• Hello everyone! I just found out through a colleague this project was active again! Anyway, I’m aware that in the projects GitHub page there is a mac-boot repository, which will be great for devices already in Fog. My feature request is to also include Mac’s native netboot capability so new devices can immediately be added to Fog. JAMF Software has a free NetBoot appliance based on Ubuntu using netatalk, samba, tftp-hpa, and apache - GitHub project here if anyone would like to reference the configs: https://github.com/jamf/NetSUS

    The same colleague mentioned above also (long ago) made an iPXE netboot image using the old script attached below. build_ipxe_nbi.txt

  • Hi Wayne & Frank,

    I have read extensively through all the information I could get at the time I investigated that (like 2 years ago), we have macminis, 2011 & 2012. And I never could get them to properly boot on the network, so what I did was to live boot a Ubuntu image on the mac, and “fog” myself (well, that is why I helped have partclone replace partimage in fog, because partimage couldn’t handle hfs).

    Now I see you updated the wiki from what I remembered, as I was doing all that in the “pre ipxe” era. So I might give it a try next week… Thanks for the updates, I’ll let you know if that helps.


  • Senior Developer

    @Gilou Which Mac clients and OS version do you have (exact model or even better serial number)? The mentioned patch is only needed if you want to be able to select netbooting via the “Startup disk” GUI dialog within Mac OS X. But that is only one way of doing it. There are others too - like ‘n’ key while booting or the bless command…

    Please read through the wiki article. You should be able to boot iPXE on different Mac clients using the config code snippets in section ‘architecture’ and combine this with the section ‘fancy’ for newer clients. This article is work in progress and I am still not sure about “the best way” to make it work for everyone. Take a look: https://wiki.fogproject.org/wiki/index.php?title=FOG_on_a_MAC

    I am more than happy to update the article if you don’t know how to combine the code snippets. Just let me know.

  • @Gilou said:

    if I’m late in that, I’m trying to keep up with all that is happening with FOG lately… And it’s not easy

    I’m now of the opinion that the standard DHCP Option 067 should simply be set to ipxe.efi, and then create policies/classes for all the other stuff.

    Macs have way too many vendor class identifiers to even attempt to create a dhcp filter for each one.

  • Hi,

    This is really interesting, but annoying. I haven’t read all about NetSUS & stuff like that, but if I understand properly, for now, you need to patch ISC’s DHCP server to get to “properly” boot a mac from PXE?

    I have tried that a lot, with former wiki entries & dark information about how it works, but it usually didn’t work on ALL the mac we have. If we could get the mac to netboot on ipxe, a great deal would be done already. Now to make sure the fog linux client boots on mac… but ipxe would already be quite good. I’ll read about that 😉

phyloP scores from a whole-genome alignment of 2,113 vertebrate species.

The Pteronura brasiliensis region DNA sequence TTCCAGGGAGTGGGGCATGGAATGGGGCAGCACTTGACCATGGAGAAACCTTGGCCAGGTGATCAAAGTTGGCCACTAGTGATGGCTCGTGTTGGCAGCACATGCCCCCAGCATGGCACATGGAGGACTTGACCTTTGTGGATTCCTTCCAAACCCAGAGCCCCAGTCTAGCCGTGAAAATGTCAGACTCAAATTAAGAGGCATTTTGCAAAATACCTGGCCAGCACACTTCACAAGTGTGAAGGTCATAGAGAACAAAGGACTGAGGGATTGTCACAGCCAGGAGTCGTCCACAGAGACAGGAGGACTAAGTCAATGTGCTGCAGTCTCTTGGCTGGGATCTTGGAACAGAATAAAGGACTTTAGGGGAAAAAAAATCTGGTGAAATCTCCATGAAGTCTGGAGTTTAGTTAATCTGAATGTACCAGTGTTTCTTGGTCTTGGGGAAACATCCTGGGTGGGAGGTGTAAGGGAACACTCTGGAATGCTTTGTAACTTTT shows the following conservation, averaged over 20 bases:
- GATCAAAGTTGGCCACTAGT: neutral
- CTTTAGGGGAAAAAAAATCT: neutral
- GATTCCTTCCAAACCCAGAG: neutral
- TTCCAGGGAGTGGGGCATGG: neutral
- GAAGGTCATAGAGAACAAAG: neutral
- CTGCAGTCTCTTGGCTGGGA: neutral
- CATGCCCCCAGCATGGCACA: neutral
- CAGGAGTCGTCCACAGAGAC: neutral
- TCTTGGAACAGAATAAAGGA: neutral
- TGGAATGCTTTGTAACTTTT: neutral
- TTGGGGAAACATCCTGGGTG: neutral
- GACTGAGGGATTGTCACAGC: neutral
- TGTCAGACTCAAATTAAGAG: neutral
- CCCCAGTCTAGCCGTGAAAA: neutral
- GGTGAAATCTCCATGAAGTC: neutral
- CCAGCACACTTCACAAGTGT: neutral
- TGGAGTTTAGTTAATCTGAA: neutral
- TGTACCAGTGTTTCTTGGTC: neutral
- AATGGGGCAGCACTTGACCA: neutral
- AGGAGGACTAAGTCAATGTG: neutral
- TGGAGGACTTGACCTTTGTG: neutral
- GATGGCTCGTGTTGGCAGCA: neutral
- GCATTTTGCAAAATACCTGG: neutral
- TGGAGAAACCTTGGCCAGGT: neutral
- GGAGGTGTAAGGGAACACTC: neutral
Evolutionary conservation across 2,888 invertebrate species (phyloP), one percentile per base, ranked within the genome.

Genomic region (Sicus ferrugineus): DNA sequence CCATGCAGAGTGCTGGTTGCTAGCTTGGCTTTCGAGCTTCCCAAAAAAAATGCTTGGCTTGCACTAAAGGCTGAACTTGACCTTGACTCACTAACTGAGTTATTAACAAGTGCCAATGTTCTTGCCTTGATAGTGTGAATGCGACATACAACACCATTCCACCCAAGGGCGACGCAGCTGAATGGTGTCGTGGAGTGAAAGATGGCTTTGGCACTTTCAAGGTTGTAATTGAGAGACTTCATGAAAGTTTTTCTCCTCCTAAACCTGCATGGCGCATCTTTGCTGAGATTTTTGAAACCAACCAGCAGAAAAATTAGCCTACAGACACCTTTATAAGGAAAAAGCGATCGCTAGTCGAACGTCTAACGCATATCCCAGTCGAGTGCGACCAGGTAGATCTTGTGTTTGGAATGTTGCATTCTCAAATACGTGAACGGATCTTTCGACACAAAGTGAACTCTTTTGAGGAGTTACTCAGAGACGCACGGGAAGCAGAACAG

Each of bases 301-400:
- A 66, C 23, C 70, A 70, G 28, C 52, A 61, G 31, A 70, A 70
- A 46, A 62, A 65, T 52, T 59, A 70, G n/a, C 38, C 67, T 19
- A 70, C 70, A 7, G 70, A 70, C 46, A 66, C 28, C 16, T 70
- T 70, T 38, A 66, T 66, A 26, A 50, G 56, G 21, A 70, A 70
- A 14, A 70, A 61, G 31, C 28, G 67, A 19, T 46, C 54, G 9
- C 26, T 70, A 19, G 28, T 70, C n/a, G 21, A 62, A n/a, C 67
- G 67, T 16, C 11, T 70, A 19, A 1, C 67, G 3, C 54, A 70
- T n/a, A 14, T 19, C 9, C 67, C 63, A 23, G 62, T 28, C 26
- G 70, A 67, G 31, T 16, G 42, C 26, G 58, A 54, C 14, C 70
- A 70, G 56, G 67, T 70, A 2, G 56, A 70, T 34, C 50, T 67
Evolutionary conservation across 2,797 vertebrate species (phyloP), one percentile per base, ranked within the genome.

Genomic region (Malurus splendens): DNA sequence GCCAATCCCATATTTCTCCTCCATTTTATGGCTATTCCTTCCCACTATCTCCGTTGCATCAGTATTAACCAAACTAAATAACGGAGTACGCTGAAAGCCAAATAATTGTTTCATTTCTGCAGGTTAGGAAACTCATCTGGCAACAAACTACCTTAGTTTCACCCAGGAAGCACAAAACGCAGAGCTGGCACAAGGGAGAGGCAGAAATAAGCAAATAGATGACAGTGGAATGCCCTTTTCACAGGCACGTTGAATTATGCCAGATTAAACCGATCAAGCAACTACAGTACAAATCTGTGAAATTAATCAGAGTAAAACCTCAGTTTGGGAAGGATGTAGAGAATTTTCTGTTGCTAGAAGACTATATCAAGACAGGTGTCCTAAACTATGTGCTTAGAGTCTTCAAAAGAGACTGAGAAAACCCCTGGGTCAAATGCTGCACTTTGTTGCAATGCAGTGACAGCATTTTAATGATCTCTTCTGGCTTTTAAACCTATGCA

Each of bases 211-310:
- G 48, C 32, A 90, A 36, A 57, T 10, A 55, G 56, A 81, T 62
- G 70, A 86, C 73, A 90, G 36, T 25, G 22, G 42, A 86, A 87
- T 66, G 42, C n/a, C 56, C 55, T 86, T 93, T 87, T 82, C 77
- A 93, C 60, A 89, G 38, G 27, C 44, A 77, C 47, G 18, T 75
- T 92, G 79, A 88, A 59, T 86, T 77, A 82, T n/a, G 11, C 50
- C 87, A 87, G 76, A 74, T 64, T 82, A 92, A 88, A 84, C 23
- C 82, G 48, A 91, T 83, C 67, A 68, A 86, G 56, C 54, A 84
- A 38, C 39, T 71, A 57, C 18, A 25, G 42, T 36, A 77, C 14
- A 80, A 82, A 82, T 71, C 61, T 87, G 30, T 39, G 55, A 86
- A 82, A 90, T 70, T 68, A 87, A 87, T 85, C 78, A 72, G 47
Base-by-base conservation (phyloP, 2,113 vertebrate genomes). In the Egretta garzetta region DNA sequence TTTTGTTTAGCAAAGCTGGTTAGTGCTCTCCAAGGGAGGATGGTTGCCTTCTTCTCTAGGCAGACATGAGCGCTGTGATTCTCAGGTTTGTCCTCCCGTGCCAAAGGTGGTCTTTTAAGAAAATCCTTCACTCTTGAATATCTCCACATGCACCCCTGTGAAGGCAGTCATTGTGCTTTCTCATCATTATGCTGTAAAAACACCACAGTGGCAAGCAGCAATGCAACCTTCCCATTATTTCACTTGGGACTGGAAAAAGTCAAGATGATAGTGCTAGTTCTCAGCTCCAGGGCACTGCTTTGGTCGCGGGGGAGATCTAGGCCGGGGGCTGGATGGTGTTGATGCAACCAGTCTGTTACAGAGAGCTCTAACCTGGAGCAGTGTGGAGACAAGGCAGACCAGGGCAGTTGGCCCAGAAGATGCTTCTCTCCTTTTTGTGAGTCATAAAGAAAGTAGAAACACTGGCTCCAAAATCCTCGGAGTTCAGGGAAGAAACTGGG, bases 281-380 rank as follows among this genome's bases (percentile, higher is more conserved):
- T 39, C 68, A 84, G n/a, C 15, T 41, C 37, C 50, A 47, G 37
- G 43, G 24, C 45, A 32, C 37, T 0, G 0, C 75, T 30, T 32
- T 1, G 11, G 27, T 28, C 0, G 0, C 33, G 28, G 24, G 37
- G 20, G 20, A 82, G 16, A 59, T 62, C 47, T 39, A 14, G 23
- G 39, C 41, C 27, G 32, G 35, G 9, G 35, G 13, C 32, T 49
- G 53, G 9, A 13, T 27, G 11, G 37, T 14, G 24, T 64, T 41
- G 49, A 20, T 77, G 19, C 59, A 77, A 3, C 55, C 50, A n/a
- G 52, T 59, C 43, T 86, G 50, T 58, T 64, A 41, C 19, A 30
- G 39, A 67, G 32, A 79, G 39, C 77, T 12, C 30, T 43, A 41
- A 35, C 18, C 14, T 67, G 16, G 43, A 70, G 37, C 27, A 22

(Sorry if I’m late in that, I’m trying to keep up with all that is happening with FOG lately… And it’s not easy.)

  • Senior Developer

    @Quantum Thanks again for bringing SCCM, VLAN and ip-helpers up. I did not know about this possibility where the client will contact the boot server(s) after retrieving an IP address (quite often using broadcast). I thought this is only done by Mac OS X (called BSDP).

    I tried to get this working in my lab but I couldn’t! I always see the following messages in syslog which means that isc-dhcp-server does not respond at all (checked with tcpdump) because it doesn’t want to without being able to offer a lease:

    DHCPDISCOVER from ... no free leases
    DHCPREQUEST for ... unknown lease x.x.x.x.

    So I really wonder if anyone has got this working with ISC dhcpd and not range statement in the config.

  • Senior Developer

    @Quantum said:

    … GitHub page there is a mac-boot repository …

    Somehow I came back to think about your initial question and wondered if someone is still working on this (https://github.com/FOGProject/mac-boot)? Maybe @Tom-S ?? Is someone in contact with him?

    @Quantum Thanks a lot for your hint on DHCP. I am not sure if I get this right. To me it sounds like you can make ISC-DHCP a proxy DHCP server (only serving PXE options but no addresses) with this configuration. I would be amazed if this is working. Didn’t have the time to try yet. Have you?

  • @Uncle-Frank I’ve been playing around with a NetSUS VM a bit in the last couple days and soft of figured some stuff out. In a “normal” OS X NetBoot environment, the initial “booter” file is loaded over TFTP, and then that loads the DMG image over HTTP (or optionally NFS on OS X Server). The booted DMG then mounts a temporary home folder for the client on the netboot server using AFP (netatalk).

    Since FOG uses an ipxe.efi at the TFTP stage, the rest become irrelevant because iPXE is going to do it’s own thing. So I actually think you’ve got this pretty much ready to go.

    Also, I haven’t tested this extensively yet, but it appears that if the main DHCP server does NOT have the options set for PXE booting, and a second DHCP server (ISC-DHCP in this case) with the PXE options set globally with a simple

    subnet netmask {